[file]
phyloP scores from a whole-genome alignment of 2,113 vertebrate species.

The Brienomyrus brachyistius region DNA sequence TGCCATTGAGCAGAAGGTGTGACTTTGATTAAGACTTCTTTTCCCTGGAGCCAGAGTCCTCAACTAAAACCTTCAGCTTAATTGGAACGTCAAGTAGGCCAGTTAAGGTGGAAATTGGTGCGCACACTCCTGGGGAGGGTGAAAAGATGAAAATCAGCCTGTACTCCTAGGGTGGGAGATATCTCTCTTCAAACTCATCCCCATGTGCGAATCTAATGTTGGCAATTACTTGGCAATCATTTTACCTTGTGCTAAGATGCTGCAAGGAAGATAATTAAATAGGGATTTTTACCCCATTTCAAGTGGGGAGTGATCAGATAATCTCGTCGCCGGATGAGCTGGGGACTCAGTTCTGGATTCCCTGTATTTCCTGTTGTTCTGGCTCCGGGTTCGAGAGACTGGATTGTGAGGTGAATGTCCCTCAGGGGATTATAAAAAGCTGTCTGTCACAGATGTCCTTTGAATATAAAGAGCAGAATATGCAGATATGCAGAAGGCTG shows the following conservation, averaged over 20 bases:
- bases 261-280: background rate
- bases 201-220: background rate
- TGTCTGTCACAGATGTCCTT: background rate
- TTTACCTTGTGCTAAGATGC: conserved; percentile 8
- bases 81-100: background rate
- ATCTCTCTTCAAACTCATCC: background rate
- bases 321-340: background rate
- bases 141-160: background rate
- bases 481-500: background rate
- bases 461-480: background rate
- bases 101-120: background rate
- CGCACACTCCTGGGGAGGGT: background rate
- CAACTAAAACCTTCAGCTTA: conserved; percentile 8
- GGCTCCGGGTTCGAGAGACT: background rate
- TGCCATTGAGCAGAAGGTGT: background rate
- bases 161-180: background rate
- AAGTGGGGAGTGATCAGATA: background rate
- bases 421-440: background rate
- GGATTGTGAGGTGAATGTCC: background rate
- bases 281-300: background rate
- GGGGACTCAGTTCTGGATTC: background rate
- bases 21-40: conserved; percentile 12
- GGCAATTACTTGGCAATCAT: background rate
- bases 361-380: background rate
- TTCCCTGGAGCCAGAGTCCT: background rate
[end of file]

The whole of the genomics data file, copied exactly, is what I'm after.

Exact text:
phyloP scores from a whole-genome alignment of 2,113 vertebrate species.

The Brienomyrus brachyistius region DNA sequence TGCCATTGAGCAGAAGGTGTGACTTTGATTAAGACTTCTTTTCCCTGGAGCCAGAGTCCTCAACTAAAACCTTCAGCTTAATTGGAACGTCAAGTAGGCCAGTTAAGGTGGAAATTGGTGCGCACACTCCTGGGGAGGGTGAAAAGATGAAAATCAGCCTGTACTCCTAGGGTGGGAGATATCTCTCTTCAAACTCATCCCCATGTGCGAATCTAATGTTGGCAATTACTTGGCAATCATTTTACCTTGTGCTAAGATGCTGCAAGGAAGATAATTAAATAGGGATTTTTACCCCATTTCAAGTGGGGAGTGATCAGATAATCTCGTCGCCGGATGAGCTGGGGACTCAGTTCTGGATTCCCTGTATTTCCTGTTGTTCTGGCTCCGGGTTCGAGAGACTGGATTGTGAGGTGAATGTCCCTCAGGGGATTATAAAAAGCTGTCTGTCACAGATGTCCTTTGAATATAAAGAGCAGAATATGCAGATATGCAGAAGGCTG shows the following conservation, averaged over 20 bases:
- bases 261-280: background rate
- bases 201-220: background rate
- TGTCTGTCACAGATGTCCTT: background rate
- TTTACCTTGTGCTAAGATGC: conserved; percentile 8
- bases 81-100: background rate
- ATCTCTCTTCAAACTCATCC: background rate
- bases 321-340: background rate
- bases 141-160: background rate
- bases 481-500: background rate
- bases 461-480: background rate
- bases 101-120: background rate
- CGCACACTCCTGGGGAGGGT: background rate
- CAACTAAAACCTTCAGCTTA: conserved; percentile 8
- GGCTCCGGGTTCGAGAGACT: background rate
- TGCCATTGAGCAGAAGGTGT: background rate
- bases 161-180: background rate
- AAGTGGGGAGTGATCAGATA: background rate
- bases 421-440: background rate
- GGATTGTGAGGTGAATGTCC: background rate
- bases 281-300: background rate
- GGGGACTCAGTTCTGGATTC: background rate
- bases 21-40: conserved; percentile 12
- GGCAATTACTTGGCAATCAT: background rate
- bases 361-380: background rate
- TTCCCTGGAGCCAGAGTCCT: background rate